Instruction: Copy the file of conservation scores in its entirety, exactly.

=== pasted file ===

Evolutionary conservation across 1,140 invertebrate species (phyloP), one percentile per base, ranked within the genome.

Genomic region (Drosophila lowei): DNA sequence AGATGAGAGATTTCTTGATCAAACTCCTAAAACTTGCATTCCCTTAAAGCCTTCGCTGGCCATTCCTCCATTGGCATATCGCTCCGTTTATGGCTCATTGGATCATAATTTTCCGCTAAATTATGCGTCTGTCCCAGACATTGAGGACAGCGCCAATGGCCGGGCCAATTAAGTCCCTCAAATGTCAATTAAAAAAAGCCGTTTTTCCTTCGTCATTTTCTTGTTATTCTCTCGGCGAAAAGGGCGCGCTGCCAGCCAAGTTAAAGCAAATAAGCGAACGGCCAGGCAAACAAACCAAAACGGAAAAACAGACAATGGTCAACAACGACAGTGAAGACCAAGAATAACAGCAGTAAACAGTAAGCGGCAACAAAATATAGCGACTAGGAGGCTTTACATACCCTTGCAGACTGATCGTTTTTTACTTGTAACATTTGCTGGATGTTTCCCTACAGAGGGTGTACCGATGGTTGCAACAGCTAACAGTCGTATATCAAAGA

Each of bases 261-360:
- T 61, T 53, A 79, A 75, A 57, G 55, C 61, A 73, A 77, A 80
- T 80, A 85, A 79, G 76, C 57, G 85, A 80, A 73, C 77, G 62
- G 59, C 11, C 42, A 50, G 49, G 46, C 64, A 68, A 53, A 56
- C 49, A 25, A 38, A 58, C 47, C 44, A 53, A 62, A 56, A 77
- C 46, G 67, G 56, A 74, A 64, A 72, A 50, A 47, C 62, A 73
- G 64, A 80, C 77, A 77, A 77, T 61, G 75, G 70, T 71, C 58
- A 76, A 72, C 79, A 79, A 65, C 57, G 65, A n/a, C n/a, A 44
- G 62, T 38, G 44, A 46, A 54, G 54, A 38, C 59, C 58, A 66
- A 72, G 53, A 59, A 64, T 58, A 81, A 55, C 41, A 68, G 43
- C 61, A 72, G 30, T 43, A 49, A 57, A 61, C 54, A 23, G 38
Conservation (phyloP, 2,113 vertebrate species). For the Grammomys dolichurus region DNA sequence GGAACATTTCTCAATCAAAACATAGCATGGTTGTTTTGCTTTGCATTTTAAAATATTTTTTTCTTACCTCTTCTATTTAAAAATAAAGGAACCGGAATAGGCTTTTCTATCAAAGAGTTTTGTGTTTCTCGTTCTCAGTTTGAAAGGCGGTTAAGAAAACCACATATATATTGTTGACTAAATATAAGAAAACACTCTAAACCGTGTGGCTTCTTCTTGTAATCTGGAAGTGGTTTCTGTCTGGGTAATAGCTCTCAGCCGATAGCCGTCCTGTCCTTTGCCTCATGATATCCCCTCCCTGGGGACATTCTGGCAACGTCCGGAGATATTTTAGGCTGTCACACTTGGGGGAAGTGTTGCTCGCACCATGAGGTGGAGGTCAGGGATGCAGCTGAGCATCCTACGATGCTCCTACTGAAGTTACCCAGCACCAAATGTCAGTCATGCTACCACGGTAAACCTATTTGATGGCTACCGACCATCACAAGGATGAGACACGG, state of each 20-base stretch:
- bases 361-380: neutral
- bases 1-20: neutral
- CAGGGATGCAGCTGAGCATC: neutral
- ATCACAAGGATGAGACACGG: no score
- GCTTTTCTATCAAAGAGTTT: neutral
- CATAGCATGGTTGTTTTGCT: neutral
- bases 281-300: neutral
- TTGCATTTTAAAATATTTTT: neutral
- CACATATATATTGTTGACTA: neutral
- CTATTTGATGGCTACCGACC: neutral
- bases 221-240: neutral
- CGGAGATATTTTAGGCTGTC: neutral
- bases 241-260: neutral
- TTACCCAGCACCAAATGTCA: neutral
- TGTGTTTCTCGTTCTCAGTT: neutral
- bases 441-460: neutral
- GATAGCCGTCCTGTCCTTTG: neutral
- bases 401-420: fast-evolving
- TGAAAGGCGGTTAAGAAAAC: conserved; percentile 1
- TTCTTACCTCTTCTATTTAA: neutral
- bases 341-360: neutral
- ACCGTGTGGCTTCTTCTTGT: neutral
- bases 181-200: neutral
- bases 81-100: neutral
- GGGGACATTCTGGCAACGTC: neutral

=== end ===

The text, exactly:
Evolutionary conservation across 1,140 invertebrate species (phyloP), one percentile per base, ranked within the genome.

Genomic region (Drosophila lowei): DNA sequence AGATGAGAGATTTCTTGATCAAACTCCTAAAACTTGCATTCCCTTAAAGCCTTCGCTGGCCATTCCTCCATTGGCATATCGCTCCGTTTATGGCTCATTGGATCATAATTTTCCGCTAAATTATGCGTCTGTCCCAGACATTGAGGACAGCGCCAATGGCCGGGCCAATTAAGTCCCTCAAATGTCAATTAAAAAAAGCCGTTTTTCCTTCGTCATTTTCTTGTTATTCTCTCGGCGAAAAGGGCGCGCTGCCAGCCAAGTTAAAGCAAATAAGCGAACGGCCAGGCAAACAAACCAAAACGGAAAAACAGACAATGGTCAACAACGACAGTGAAGACCAAGAATAACAGCAGTAAACAGTAAGCGGCAACAAAATATAGCGACTAGGAGGCTTTACATACCCTTGCAGACTGATCGTTTTTTACTTGTAACATTTGCTGGATGTTTCCCTACAGAGGGTGTACCGATGGTTGCAACAGCTAACAGTCGTATATCAAAGA

Each of bases 261-360:
- T 61, T 53, A 79, A 75, A 57, G 55, C 61, A 73, A 77, A 80
- T 80, A 85, A 79, G 76, C 57, G 85, A 80, A 73, C 77, G 62
- G 59, C 11, C 42, A 50, G 49, G 46, C 64, A 68, A 53, A 56
- C 49, A 25, A 38, A 58, C 47, C 44, A 53, A 62, A 56, A 77
- C 46, G 67, G 56, A 74, A 64, A 72, A 50, A 47, C 62, A 73
- G 64, A 80, C 77, A 77, A 77, T 61, G 75, G 70, T 71, C 58
- A 76, A 72, C 79, A 79, A 65, C 57, G 65, A n/a, C n/a, A 44
- G 62, T 38, G 44, A 46, A 54, G 54, A 38, C 59, C 58, A 66
- A 72, G 53, A 59, A 64, T 58, A 81, A 55, C 41, A 68, G 43
- C 61, A 72, G 30, T 43, A 49, A 57, A 61, C 54, A 23, G 38
Conservation (phyloP, 2,113 vertebrate species). For the Grammomys dolichurus region DNA sequence GGAACATTTCTCAATCAAAACATAGCATGGTTGTTTTGCTTTGCATTTTAAAATATTTTTTTCTTACCTCTTCTATTTAAAAATAAAGGAACCGGAATAGGCTTTTCTATCAAAGAGTTTTGTGTTTCTCGTTCTCAGTTTGAAAGGCGGTTAAGAAAACCACATATATATTGTTGACTAAATATAAGAAAACACTCTAAACCGTGTGGCTTCTTCTTGTAATCTGGAAGTGGTTTCTGTCTGGGTAATAGCTCTCAGCCGATAGCCGTCCTGTCCTTTGCCTCATGATATCCCCTCCCTGGGGACATTCTGGCAACGTCCGGAGATATTTTAGGCTGTCACACTTGGGGGAAGTGTTGCTCGCACCATGAGGTGGAGGTCAGGGATGCAGCTGAGCATCCTACGATGCTCCTACTGAAGTTACCCAGCACCAAATGTCAGTCATGCTACCACGGTAAACCTATTTGATGGCTACCGACCATCACAAGGATGAGACACGG, state of each 20-base stretch:
- bases 361-380: neutral
- bases 1-20: neutral
- CAGGGATGCAGCTGAGCATC: neutral
- ATCACAAGGATGAGACACGG: no score
- GCTTTTCTATCAAAGAGTTT: neutral
- CATAGCATGGTTGTTTTGCT: neutral
- bases 281-300: neutral
- TTGCATTTTAAAATATTTTT: neutral
- CACATATATATTGTTGACTA: neutral
- CTATTTGATGGCTACCGACC: neutral
- bases 221-240: neutral
- CGGAGATATTTTAGGCTGTC: neutral
- bases 241-260: neutral
- TTACCCAGCACCAAATGTCA: neutral
- TGTGTTTCTCGTTCTCAGTT: neutral
- bases 441-460: neutral
- GATAGCCGTCCTGTCCTTTG: neutral
- bases 401-420: fast-evolving
- TGAAAGGCGGTTAAGAAAAC: conserved; percentile 1
- TTCTTACCTCTTCTATTTAA: neutral
- bases 341-360: neutral
- ACCGTGTGGCTTCTTCTTGT: neutral
- bases 181-200: neutral
- bases 81-100: neutral
- GGGGACATTCTGGCAACGTC: neutral